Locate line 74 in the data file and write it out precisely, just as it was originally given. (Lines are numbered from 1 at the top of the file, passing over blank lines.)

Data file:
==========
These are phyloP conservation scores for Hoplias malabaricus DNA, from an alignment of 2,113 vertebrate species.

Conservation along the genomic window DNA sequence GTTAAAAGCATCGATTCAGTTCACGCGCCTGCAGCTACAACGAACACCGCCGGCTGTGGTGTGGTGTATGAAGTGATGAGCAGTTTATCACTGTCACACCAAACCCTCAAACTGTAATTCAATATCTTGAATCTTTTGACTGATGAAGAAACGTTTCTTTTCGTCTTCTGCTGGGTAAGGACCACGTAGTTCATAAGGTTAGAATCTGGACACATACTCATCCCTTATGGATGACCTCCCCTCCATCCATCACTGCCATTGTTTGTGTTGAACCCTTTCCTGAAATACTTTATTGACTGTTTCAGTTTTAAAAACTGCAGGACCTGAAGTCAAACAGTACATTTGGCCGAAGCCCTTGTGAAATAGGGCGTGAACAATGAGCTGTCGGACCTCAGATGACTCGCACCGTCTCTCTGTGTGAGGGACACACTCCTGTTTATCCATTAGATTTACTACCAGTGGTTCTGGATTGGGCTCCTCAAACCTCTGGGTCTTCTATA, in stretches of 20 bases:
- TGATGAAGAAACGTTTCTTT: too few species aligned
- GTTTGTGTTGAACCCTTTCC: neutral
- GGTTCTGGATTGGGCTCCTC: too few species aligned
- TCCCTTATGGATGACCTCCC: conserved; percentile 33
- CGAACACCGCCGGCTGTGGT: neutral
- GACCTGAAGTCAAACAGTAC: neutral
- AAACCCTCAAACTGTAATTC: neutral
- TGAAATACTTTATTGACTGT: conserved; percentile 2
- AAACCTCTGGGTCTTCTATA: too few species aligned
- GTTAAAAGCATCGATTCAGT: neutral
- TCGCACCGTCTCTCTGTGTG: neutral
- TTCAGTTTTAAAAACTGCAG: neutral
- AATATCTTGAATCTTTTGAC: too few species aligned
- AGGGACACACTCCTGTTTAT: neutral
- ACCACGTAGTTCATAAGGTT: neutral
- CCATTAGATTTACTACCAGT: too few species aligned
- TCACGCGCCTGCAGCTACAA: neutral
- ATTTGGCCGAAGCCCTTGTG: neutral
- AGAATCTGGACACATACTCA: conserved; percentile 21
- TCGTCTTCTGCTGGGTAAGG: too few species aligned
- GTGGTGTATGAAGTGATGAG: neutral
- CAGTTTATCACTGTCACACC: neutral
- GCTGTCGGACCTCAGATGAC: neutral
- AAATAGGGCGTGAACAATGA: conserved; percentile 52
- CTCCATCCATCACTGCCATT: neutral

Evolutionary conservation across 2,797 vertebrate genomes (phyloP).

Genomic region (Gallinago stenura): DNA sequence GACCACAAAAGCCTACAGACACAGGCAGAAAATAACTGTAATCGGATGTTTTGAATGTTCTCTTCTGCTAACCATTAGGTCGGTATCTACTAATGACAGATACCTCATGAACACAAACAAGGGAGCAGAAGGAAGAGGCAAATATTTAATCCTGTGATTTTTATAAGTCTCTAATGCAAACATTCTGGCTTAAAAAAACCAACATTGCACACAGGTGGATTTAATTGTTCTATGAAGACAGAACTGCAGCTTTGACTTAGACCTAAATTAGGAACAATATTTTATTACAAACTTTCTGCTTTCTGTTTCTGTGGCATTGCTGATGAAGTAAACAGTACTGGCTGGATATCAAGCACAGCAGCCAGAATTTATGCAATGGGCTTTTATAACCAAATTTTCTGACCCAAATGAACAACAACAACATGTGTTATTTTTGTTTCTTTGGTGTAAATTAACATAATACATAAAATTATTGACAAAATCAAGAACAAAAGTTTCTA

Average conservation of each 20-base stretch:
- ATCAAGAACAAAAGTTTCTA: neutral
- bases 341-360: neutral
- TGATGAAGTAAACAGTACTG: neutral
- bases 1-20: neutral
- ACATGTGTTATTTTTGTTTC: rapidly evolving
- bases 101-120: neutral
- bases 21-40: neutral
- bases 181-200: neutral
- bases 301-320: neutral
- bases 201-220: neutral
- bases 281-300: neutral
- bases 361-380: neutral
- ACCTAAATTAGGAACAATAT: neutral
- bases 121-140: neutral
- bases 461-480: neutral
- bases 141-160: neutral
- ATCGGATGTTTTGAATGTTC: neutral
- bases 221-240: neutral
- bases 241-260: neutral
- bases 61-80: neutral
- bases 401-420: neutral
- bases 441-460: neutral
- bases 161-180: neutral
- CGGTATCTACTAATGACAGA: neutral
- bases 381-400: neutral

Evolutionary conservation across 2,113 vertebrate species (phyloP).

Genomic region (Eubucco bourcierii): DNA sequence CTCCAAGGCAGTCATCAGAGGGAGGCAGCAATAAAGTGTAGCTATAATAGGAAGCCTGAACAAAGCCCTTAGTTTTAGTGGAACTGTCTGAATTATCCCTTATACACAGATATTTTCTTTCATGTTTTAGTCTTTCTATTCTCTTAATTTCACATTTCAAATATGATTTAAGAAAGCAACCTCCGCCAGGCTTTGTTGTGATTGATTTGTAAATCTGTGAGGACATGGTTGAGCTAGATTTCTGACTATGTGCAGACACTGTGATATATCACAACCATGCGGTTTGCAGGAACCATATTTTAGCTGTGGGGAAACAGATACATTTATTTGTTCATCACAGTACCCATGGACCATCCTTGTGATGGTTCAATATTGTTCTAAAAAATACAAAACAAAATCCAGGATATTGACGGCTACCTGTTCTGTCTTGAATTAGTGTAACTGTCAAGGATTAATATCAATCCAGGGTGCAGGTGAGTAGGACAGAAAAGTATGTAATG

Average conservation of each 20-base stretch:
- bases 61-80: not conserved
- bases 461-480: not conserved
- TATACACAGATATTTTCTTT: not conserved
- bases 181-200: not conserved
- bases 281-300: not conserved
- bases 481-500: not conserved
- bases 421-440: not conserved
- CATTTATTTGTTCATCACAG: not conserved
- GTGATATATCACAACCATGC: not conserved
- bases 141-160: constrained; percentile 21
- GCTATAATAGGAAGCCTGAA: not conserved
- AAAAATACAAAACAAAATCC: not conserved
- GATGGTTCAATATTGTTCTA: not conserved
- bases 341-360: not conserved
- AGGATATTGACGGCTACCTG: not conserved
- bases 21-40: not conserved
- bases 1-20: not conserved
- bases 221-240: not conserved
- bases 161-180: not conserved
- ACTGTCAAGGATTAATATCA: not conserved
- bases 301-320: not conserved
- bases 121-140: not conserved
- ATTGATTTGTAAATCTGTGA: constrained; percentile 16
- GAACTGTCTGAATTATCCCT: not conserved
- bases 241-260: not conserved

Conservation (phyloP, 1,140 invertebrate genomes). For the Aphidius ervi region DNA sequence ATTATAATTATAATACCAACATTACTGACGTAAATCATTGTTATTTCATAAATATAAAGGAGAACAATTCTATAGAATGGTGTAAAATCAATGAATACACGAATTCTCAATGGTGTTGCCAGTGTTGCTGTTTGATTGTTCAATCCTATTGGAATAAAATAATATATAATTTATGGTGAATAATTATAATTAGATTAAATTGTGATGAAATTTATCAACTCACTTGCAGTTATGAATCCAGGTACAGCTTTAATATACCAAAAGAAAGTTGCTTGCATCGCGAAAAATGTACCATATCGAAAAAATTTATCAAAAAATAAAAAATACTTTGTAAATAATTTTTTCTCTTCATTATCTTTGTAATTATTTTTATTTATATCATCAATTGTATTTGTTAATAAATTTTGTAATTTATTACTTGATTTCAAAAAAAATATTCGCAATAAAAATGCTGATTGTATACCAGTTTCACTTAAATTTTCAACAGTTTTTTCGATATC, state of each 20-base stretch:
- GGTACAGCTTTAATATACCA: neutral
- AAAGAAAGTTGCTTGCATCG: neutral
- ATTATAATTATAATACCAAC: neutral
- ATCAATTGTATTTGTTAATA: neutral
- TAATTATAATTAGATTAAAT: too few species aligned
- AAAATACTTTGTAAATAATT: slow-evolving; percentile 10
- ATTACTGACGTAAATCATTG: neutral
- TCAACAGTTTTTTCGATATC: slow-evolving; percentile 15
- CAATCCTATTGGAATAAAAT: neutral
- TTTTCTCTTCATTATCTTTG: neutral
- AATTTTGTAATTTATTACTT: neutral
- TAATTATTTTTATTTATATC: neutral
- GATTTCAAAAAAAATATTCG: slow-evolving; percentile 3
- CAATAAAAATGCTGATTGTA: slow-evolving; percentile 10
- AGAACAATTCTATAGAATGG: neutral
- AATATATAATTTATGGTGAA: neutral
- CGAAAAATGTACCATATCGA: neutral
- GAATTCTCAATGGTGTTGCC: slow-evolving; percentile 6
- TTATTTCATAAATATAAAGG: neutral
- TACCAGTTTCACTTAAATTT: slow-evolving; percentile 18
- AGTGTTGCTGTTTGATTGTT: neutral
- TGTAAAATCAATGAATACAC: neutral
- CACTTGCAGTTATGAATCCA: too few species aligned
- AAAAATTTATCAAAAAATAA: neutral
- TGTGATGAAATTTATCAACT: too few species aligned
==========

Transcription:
- bases 21-40: not conserved